Energy Games People Play
Posted by Arjendu on June 5, 2015
Over the past year and a half, when I’ve taught about energy (during the month-long visit to Ashoka’s Young India Fellowship last year, the first year seminar this fall, and now the Environmental Physics class this spring), I’ve given students the option of doing a final project that included a ‘creating educational materials’ option. In this category, some students have chosen to work on an ‘energy game’ (this term 3 board games were created).
The projects and results have been pretty striking. I’m starting to realize that there is a lot more value to creating such games than I had assumed. A little more tweaking, and this is should be a permanent part of my repertoire for certain kind of courses.
Here is an attempt to summarize why: These are typically based off some standard commercial board game like Monopoly or ‘Game of Life’ or other such games. There are games where players are trying to maximize energy production given finite resources (the person who gets to 15 energy points wins in one game), other games where they are developers for a new habitation area and trying to figure out how they should source energy while paying fines for ‘pollution’ and trying to maximize their financial profit, etc, etc.
There are many cool things I am getting from the exercises, not the least of which are some fun energy games to play (for the public or elementary/middle school children). A (retrospectively obvious) effect is that the students go through a fairly sophisticated discussion of *what* the objective of the game should be (more energy, more green, more money), learn how to put numbers (at least relative to each other) on the various energy sources according to cost, productivity, emissions, and see how the rules they create (and the values they put in) affect outcomes. What’s also entertaining is seeing how uncertainty in chance events that happen as the game develops affects the story.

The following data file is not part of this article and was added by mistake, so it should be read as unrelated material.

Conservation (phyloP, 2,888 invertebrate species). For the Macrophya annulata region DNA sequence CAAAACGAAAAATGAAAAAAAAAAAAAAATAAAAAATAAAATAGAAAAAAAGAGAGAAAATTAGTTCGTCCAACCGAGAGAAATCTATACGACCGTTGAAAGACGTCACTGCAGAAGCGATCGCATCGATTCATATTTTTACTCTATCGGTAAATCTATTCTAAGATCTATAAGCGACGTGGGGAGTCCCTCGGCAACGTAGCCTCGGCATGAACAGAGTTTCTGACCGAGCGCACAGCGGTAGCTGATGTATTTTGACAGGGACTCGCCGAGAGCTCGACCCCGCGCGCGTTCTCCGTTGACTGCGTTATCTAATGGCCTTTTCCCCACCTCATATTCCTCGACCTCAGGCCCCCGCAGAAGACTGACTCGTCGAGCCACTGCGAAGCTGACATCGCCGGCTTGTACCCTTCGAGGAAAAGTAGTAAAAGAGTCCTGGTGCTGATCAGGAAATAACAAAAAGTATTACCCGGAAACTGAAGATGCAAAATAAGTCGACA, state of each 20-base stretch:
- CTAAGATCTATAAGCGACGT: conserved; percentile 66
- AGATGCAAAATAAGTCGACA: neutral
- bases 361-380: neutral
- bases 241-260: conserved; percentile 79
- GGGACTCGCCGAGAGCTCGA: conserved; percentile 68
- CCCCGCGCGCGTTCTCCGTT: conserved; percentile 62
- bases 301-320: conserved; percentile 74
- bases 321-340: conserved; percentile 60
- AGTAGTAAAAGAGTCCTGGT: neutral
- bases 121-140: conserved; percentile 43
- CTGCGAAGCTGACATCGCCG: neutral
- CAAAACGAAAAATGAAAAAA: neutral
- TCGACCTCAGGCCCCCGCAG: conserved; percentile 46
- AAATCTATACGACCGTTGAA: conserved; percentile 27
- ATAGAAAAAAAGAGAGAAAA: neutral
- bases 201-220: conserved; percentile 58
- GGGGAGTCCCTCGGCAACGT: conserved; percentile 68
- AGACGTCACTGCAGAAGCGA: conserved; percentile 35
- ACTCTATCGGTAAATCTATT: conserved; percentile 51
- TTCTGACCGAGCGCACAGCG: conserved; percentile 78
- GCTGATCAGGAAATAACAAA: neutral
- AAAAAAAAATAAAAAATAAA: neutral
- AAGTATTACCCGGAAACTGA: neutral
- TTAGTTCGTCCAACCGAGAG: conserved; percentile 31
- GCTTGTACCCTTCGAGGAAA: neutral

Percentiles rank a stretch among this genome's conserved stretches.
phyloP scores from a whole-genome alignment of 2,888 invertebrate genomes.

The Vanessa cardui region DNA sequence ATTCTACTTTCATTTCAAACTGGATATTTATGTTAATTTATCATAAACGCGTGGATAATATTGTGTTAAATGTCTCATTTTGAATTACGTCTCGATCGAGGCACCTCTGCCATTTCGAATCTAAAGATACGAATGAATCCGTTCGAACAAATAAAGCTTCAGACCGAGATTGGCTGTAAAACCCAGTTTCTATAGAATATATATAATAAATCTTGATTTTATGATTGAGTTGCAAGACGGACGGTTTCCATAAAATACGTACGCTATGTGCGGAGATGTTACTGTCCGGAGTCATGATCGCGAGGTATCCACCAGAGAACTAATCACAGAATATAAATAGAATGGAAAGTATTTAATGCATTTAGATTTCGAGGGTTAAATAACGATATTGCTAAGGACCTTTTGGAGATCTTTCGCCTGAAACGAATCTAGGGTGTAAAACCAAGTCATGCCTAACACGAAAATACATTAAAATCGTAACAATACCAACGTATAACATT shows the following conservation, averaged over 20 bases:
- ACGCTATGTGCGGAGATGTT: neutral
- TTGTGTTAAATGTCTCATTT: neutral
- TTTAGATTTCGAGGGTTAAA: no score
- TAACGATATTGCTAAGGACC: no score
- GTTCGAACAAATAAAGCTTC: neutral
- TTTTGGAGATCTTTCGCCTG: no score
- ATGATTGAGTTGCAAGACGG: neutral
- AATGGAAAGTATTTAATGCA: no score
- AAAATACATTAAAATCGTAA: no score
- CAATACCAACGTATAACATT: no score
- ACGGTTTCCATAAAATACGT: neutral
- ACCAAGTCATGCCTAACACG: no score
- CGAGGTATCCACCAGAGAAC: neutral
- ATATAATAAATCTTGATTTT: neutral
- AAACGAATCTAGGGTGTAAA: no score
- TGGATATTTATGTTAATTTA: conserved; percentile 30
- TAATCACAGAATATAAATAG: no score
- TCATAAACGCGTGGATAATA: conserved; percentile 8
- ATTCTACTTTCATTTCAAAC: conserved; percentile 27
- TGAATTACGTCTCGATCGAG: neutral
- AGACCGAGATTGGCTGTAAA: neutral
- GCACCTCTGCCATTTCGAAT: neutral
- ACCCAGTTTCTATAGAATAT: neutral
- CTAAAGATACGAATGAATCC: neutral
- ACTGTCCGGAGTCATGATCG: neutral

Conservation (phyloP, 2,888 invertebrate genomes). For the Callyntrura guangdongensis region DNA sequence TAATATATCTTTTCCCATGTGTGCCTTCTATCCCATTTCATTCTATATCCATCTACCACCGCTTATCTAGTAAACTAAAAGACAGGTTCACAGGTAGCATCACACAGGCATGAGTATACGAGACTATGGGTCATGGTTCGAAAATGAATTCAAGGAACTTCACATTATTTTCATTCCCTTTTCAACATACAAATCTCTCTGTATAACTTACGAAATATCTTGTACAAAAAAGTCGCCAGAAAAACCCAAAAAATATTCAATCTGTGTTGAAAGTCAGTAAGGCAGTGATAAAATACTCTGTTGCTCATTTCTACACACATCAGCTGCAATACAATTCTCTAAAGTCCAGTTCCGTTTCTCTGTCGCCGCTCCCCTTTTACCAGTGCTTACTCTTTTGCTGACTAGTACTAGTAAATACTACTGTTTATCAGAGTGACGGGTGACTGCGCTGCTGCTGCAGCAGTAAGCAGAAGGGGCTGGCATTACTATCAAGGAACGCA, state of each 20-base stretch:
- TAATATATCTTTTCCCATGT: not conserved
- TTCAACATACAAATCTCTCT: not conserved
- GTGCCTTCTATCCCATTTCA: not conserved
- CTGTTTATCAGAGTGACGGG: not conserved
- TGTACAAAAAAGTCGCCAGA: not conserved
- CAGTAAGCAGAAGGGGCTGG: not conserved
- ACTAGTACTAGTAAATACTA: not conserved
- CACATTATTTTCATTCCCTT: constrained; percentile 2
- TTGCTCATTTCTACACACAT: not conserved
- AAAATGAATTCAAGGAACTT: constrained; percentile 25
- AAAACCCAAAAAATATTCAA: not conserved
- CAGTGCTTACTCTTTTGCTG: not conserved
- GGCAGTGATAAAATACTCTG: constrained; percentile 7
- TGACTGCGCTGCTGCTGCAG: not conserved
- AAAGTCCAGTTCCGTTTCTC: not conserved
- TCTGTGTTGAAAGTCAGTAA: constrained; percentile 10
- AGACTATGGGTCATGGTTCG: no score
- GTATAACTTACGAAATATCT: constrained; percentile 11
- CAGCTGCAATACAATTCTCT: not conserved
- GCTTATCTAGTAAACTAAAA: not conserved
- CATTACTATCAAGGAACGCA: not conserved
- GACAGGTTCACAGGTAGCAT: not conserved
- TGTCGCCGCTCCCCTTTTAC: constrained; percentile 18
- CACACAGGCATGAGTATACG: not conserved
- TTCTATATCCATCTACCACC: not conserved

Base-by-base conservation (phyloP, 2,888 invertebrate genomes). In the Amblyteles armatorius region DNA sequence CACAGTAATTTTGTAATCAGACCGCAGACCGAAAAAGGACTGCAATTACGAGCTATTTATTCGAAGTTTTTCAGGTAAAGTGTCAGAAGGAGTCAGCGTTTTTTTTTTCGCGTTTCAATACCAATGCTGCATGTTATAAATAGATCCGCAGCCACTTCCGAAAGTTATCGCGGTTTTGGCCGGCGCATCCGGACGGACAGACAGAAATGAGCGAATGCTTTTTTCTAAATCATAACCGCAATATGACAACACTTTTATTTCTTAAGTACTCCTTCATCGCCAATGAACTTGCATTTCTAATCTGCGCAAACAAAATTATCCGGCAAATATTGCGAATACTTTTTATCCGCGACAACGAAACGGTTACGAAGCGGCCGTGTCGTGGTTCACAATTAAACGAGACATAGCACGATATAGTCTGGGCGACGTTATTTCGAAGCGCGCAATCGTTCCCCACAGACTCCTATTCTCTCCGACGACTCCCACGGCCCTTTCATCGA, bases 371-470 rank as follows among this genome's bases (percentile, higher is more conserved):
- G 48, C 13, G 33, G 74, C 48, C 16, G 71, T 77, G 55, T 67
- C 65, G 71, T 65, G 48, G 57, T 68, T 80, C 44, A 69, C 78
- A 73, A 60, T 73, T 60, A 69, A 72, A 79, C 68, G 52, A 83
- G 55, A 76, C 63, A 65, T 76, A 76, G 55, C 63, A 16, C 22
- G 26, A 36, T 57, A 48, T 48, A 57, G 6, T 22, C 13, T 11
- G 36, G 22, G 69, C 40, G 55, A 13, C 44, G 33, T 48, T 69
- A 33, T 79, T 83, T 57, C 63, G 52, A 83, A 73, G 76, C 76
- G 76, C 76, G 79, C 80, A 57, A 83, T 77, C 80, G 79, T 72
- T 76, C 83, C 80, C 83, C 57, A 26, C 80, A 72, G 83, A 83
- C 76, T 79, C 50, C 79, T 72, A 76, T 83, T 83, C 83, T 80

For example, teams have used the games to learn that certain strategies help more than others (diversifying your energy production portfolio so that you don’t get trapped by chance events or political shifts for example; or that you should probably buy cheap and dirty first and then buy ‘expensive and clean’ if cost and profit maximization is prioritized, etc, etc) . That is, they are learning to think about the economics and policy issues from the energy landscape and are able to *model* it without using complicated differential equations etc (creating an agent-based/game-non-theoretic-but-fun model, in short) but all the while it’s a board game that people can play with. This sloppy thinking about models etc is probably going to annoy the heck out of my social science friends and family, but it will have to suffice for now.
I am excited about this. Students have suggested creating an app version of their games as part of their ‘future plans’. That’s one of the many directions to go with this …
And now, back to grading.